On March 1, 2021, the Consumer Product Safety Commission (CPSC) signaled its intent to increase enforcement of its product safety regimen by seeking to more than double its current $135 million budget via a public letter from Robert Adler, acting chairman of the CPSC, to Rosa DeLauro, chairwoman of the United States House of Representatives Committee on Appropriations.1 While the result of this funding request is yet to be determined, a separate $50 million appropriation and an expanded COVID-19-specific consumer product safety agenda are already coming to the CPSC as part of President Biden’s recently enacted American Rescue Plan Act. This new appropriation combined with an increased annual budget would provide additional resources for the CPSC to ramp up its product safety oversight efforts.
Adler’s March 1 letter begins with a two-page introduction that highlights the much larger budgets of other safety regulatory agencies, such as the Food and Drug Administration and the National Highway Traffic Safety Administration. It emphasizes the contrast between the CPSC’s heavy workload and its history of “severe[ ] underfund[ing] since [its] inception almost 50 years ago.” The letter then sets forth a ten-page outline that details a plan to “Reinvent[ ] CPSC.” That reinvention starts with a $370 million budget for 2022, comprised of a $281 million annual budget and a one-year allocation of $89 million (as compared to a budget of approximately $132 million in 2020 and $127 million in 2019).
Overarching themes of this reinvention plan include investment, modernization, restructuring, and expansion. Indeed, Adler’s letter uses some iteration of the term “expand” thirty times. The letter also includes several overarching goals for the agency, including:
Adler concludes his letter by acknowledging “that the proposal outlined here is audacious—but it is also necessary” because the “CPSC is a tiny agency with an enormous mission that continues to expand.” Although the CPSC has issued only 50 recalls in 2021,2 Adler’s ambitious budget request signals a potential avalanche of additional recalls should the CPSC get the resources it seeks for 2022.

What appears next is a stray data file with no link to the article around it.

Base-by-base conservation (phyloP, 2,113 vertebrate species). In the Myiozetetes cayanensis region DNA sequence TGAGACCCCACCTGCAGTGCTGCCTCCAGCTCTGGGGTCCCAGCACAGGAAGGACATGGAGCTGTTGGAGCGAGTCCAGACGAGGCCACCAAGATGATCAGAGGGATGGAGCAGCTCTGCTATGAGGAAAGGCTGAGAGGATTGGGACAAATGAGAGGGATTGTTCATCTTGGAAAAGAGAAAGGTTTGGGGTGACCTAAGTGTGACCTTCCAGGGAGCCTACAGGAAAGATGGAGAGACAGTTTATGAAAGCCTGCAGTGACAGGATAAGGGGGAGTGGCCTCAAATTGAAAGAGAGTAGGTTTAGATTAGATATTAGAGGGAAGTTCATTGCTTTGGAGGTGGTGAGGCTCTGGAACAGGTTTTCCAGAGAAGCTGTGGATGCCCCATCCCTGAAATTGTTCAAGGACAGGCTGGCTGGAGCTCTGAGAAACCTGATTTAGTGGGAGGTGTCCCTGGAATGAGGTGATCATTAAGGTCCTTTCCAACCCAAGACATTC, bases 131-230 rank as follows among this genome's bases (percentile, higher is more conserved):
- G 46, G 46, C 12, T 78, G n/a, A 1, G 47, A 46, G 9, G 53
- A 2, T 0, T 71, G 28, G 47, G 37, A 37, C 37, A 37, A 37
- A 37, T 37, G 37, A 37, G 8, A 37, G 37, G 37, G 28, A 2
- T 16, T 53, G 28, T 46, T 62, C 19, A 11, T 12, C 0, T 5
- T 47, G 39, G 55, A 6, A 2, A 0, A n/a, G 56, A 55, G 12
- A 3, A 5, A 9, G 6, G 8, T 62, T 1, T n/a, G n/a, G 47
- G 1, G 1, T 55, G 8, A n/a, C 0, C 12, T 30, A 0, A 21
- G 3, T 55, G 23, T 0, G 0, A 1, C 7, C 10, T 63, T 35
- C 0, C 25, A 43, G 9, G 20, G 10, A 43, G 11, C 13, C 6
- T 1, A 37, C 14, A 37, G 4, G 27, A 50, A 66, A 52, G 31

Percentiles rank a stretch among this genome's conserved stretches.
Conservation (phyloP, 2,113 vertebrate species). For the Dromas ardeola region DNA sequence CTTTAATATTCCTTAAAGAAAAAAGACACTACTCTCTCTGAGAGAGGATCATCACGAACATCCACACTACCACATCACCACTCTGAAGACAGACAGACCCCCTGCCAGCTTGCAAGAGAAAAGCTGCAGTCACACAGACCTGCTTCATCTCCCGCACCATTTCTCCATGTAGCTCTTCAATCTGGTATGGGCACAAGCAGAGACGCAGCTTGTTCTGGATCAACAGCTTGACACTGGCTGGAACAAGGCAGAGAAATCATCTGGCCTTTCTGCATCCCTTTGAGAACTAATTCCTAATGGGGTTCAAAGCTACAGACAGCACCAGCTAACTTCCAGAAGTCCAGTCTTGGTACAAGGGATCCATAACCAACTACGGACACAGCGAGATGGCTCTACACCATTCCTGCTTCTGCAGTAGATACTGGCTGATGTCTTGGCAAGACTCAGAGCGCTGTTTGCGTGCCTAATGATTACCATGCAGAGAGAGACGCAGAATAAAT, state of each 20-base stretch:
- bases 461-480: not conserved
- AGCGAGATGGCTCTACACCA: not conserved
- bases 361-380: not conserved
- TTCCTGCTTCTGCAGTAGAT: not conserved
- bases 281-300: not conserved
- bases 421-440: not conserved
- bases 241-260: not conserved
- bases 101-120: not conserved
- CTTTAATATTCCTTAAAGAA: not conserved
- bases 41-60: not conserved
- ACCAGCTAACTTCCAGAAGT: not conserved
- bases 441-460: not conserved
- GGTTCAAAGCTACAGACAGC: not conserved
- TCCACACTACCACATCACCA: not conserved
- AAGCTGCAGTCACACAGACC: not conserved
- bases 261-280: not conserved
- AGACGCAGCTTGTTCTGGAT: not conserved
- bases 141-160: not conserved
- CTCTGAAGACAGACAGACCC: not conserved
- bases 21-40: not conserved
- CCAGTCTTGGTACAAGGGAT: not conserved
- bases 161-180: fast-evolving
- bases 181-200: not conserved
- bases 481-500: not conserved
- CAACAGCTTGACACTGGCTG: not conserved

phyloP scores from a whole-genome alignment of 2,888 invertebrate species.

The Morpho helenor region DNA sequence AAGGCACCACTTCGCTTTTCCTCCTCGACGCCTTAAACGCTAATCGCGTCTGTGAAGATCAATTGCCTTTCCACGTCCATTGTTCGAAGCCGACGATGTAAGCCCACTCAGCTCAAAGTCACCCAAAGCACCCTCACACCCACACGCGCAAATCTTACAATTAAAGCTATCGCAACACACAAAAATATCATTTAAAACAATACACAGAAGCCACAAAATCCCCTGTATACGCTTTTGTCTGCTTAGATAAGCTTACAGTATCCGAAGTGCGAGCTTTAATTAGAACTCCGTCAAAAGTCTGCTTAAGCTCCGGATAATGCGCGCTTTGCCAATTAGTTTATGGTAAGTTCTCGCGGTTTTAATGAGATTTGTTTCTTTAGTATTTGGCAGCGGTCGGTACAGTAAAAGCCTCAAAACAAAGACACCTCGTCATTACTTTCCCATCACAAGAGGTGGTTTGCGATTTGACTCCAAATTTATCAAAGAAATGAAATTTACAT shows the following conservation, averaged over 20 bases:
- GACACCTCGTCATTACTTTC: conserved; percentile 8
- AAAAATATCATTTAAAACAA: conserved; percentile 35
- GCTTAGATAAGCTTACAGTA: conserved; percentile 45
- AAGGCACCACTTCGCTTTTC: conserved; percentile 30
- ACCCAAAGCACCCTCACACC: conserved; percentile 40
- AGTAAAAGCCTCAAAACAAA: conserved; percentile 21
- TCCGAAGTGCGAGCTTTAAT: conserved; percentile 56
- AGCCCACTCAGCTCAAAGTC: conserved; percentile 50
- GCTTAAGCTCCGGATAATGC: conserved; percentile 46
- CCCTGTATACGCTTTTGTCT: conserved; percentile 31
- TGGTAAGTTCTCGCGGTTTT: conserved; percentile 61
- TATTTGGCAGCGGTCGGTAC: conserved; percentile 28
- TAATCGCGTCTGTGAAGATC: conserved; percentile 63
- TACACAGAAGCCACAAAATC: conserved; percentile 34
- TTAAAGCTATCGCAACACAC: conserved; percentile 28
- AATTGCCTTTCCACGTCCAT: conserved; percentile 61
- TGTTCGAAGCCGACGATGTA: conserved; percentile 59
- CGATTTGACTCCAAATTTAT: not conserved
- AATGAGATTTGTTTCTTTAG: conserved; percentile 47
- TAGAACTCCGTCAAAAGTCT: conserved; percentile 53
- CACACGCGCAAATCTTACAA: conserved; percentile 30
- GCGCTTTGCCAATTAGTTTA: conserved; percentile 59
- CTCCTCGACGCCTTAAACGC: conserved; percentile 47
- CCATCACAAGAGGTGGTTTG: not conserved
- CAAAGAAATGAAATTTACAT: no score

President Biden’s recently enacted American Rescue Plan Act will give the CPSC an unexpected head start in 2021. Specifically, § 7401 of the Act appropriates $50 million to the CPSC for fiscal year 2021 to:
These purposes mostly align with Adler’s outline to the Committee on Appropriations, albeit with a COVID-19-specific twist. The question is whether the CPSC will be able to take on any of the items from its 2022 wish list while implementing the objectives of the Act for the remainder of this year. With $50 million and a new COVID-19 consumer product safety agenda in hand, the CPSC seems poised to be even more active in 2021 and going forward.
1 Letter from Robert Adler, Acting Chairman, Consumer Product Safety Commission, to Rosa DeLauro, Chairwoman, Committee on Appropriations, U.S. House of Representatives (Mar. 1, 2021), https://cpsc.gov/s3fs-public/Reinventing%20CPSC%20-%20DeLauro.pdf?mw.RvWhqH7E3O2xY5mZgMPNG.kaFJwfw.
2 CPSC, Recall List, https://www.cpsc.gov/Recalls.
3 American Rescue Plan Act, H.R. 1319, 117th Congress § 7401 (2021).